We are still in the throes of a global pandemic — with yet another variant on the rise — that has left many Americans struggling with their physical and mental health, but older adults have been particularly vulnerable.

When asked about mental health, half of adults over age 50 say they have been bothered with anxiety and/or having little interest or pleasure in doing things. A third say they have been feeling depressed, according to a June survey from AARP.

It is a time when so many of us have searched for deeper meaning and deeper connections with family and friends. For Jones and Carter, reconnecting felt like a gift.

“You realize later all the things you missed. ... I was glad to run into her again,” said Jones.

The brown leather-bound yearbook from the class of 1943 sitting between them on the coffee table offered a pathway back into the world in which they had connected decades earlier.

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Shirley Jones, 96, points to her senior yearbook photo. Jones graduated in 1943 from Girls High School in Atlanta. Curtis Compton / Curtis.Compton@ajc.com

Credit: Curtis Compton / Curtis.Compton@

Shirley Jones, 96, points to her senior yearbook photo. Jones graduated in 1943 from Girls High School in Atlanta. 
Curtis Compton / Curtis.Compton@ajc.com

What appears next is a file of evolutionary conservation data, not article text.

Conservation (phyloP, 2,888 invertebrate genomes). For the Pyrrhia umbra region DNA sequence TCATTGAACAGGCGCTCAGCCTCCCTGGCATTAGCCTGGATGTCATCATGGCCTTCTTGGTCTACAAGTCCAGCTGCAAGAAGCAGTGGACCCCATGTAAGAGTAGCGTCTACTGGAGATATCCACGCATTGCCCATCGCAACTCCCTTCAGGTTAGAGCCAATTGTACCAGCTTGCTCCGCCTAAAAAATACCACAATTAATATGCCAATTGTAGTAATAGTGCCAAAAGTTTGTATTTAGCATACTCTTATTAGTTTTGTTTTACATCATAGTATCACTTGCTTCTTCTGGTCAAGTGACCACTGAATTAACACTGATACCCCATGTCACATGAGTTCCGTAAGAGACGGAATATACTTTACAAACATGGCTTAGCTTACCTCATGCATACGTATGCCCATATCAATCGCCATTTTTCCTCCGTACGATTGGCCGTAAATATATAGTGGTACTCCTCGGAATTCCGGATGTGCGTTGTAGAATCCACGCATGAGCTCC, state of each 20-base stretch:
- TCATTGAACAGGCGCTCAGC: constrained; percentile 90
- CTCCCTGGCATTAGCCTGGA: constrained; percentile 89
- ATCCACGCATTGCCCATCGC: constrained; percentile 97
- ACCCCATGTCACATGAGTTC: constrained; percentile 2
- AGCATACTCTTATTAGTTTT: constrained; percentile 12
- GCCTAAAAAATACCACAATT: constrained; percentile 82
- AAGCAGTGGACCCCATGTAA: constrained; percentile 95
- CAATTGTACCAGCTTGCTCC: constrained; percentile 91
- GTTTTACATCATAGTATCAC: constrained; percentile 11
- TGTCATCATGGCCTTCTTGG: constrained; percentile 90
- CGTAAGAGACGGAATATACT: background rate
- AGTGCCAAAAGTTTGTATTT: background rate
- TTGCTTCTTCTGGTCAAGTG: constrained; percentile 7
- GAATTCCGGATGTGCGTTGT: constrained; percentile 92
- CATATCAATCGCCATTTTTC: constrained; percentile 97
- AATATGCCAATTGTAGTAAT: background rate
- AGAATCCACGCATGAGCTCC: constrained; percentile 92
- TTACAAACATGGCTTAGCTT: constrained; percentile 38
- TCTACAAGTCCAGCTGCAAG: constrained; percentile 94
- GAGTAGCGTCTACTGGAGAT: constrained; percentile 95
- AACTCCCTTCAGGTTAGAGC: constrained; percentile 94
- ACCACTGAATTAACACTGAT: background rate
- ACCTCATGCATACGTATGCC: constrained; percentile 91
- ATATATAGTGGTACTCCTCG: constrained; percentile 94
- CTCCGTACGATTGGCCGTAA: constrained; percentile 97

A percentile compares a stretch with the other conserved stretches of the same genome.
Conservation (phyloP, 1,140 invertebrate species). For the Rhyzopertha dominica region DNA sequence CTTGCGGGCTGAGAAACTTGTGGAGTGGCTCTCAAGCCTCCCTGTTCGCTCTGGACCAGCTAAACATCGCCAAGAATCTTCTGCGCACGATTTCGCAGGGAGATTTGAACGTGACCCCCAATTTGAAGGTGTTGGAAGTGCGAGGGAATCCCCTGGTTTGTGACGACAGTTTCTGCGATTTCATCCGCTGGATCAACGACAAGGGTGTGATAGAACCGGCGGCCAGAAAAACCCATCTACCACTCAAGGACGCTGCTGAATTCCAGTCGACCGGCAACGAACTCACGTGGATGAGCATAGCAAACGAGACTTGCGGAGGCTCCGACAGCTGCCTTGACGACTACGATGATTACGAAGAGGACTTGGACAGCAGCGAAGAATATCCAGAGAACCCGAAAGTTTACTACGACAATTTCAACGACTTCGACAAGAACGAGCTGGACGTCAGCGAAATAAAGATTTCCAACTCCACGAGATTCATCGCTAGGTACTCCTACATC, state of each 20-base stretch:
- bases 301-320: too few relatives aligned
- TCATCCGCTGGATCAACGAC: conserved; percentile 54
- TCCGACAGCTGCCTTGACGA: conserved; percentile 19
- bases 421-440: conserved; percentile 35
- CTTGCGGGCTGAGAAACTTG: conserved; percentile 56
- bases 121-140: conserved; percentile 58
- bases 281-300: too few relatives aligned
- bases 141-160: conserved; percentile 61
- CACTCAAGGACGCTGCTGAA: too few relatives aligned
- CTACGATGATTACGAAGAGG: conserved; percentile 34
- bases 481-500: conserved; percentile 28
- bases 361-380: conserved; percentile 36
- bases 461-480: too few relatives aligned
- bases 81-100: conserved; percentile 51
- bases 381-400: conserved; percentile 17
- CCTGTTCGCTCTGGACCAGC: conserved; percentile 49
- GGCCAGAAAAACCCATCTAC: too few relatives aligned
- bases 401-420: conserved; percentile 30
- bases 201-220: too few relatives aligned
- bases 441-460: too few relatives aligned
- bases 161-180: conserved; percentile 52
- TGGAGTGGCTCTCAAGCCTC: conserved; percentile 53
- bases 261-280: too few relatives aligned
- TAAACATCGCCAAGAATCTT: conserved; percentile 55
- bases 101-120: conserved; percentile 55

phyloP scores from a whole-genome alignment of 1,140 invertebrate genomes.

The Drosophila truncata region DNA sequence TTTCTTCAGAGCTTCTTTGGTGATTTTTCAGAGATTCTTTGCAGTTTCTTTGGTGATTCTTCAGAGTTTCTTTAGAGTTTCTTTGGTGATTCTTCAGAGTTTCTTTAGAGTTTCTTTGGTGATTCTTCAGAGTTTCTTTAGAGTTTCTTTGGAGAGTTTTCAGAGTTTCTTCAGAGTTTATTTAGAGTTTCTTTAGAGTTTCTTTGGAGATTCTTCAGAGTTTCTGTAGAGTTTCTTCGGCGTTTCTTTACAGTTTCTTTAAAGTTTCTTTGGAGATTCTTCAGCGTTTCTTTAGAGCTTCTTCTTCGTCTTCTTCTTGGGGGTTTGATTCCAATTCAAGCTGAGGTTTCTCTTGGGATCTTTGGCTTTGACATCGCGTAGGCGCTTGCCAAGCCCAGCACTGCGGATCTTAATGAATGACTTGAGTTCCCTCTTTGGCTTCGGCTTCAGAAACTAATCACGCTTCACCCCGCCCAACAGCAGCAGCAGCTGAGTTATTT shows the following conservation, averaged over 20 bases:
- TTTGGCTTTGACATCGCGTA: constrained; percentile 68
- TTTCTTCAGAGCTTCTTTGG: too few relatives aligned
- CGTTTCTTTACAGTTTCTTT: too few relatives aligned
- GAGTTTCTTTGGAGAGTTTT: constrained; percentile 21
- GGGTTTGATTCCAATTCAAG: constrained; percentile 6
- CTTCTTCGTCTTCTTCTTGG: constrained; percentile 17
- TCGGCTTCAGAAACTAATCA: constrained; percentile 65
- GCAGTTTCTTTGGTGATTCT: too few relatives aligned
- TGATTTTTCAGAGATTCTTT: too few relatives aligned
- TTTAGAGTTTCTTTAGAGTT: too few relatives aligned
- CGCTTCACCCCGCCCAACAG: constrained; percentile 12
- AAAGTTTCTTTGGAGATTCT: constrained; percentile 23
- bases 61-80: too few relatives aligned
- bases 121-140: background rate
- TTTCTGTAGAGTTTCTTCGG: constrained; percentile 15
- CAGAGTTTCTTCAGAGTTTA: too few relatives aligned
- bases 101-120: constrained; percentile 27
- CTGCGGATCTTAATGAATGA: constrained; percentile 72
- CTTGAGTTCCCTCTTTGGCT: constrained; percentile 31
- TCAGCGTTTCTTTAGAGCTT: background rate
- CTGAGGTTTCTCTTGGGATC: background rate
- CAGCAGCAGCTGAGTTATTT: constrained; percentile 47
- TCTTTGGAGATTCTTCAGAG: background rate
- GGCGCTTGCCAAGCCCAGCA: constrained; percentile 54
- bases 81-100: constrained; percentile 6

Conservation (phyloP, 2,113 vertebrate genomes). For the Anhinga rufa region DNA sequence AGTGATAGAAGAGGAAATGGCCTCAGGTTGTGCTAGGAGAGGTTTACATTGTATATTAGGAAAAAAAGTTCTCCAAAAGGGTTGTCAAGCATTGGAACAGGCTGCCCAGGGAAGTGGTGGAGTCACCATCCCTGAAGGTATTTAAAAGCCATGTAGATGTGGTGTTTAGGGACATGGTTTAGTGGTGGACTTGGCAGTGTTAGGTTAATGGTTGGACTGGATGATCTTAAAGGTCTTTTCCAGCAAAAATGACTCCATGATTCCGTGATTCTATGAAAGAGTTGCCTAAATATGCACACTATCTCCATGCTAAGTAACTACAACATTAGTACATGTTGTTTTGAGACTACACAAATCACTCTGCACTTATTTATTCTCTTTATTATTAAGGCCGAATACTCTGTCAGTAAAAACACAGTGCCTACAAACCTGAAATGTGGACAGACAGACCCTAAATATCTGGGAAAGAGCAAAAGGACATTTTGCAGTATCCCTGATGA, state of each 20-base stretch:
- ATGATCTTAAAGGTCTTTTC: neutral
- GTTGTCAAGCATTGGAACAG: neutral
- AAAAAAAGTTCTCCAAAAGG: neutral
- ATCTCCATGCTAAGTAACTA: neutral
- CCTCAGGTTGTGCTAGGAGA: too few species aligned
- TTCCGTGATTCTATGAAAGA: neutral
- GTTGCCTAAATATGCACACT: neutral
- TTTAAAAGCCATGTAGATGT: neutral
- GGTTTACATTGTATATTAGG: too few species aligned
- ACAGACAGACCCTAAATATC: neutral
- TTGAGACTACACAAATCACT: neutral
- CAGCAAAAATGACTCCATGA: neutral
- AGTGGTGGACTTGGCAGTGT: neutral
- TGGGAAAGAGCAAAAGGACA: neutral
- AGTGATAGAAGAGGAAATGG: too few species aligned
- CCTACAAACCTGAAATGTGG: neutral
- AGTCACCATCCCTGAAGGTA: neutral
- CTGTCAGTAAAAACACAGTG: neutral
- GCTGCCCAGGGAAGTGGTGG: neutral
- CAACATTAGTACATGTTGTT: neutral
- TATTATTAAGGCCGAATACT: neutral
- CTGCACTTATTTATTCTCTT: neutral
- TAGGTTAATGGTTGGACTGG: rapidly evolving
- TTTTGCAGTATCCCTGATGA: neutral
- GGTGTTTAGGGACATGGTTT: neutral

Credit: Curtis Compton / Curtis.Compton@

caption arrowCaption
Shirley Jones, 96, points to her senior yearbook photo. Jones graduated in 1943 from Girls High School in Atlanta. Curtis Compton / Curtis.Compton@ajc.com

Credit: Curtis Compton / Curtis.Compton@

Credit: Curtis Compton / Curtis.Compton@

Girls High School was one of the seven original schools that created the foundation for Atlanta’s public-school system. The world was different then, but in some ways it was similar to the present. The global crisis at that time was World War II. The most vulnerable Americans were the millions of men going off to war. But unlike the current pandemic that has left millions of women unemployed or exiting the workforce, in 1943 the number of working adult women had increased by the millions.

It was a revolutionary time for the young women working on the school paper at Girls High School.

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Elizabeth Carter, 96, shares her senior yearbook photo. Carter graduated from Girls High School in Atlanta in 1943. Curtis Compton / Curtis.Compton@ajc.com

Credit: Curtis Compton / Curtis.Compton@

Elizabeth Carter, 96, shares her senior yearbook photo. Carter graduated from Girls High School in Atlanta in 1943.
Curtis Compton / Curtis.Compton@ajc.com

Credit: Curtis Compton / Curtis.Compton@

caption arrowCaption
Elizabeth Carter, 96, shares her senior yearbook photo. Carter graduated from Girls High School in Atlanta in 1943. Curtis Compton / Curtis.Compton@ajc.com

Credit: Curtis Compton / Curtis.Compton@

Credit: Curtis Compton / Curtis.Compton@

Jones sold advertisements for the paper and once, when she sold an ad for Lovable Brassiere Company, it prompted an intense discussion. Carter, then an editor at the paper, recalled the debates they had about whether to print the advertisement in the paper. “It was scandalous,” Jones said.

But while the advertisements may have caused an uproar, the news stories in the Girls High Times were not nearly as titillating as the content in the newspaper from Boys High School, Jones said.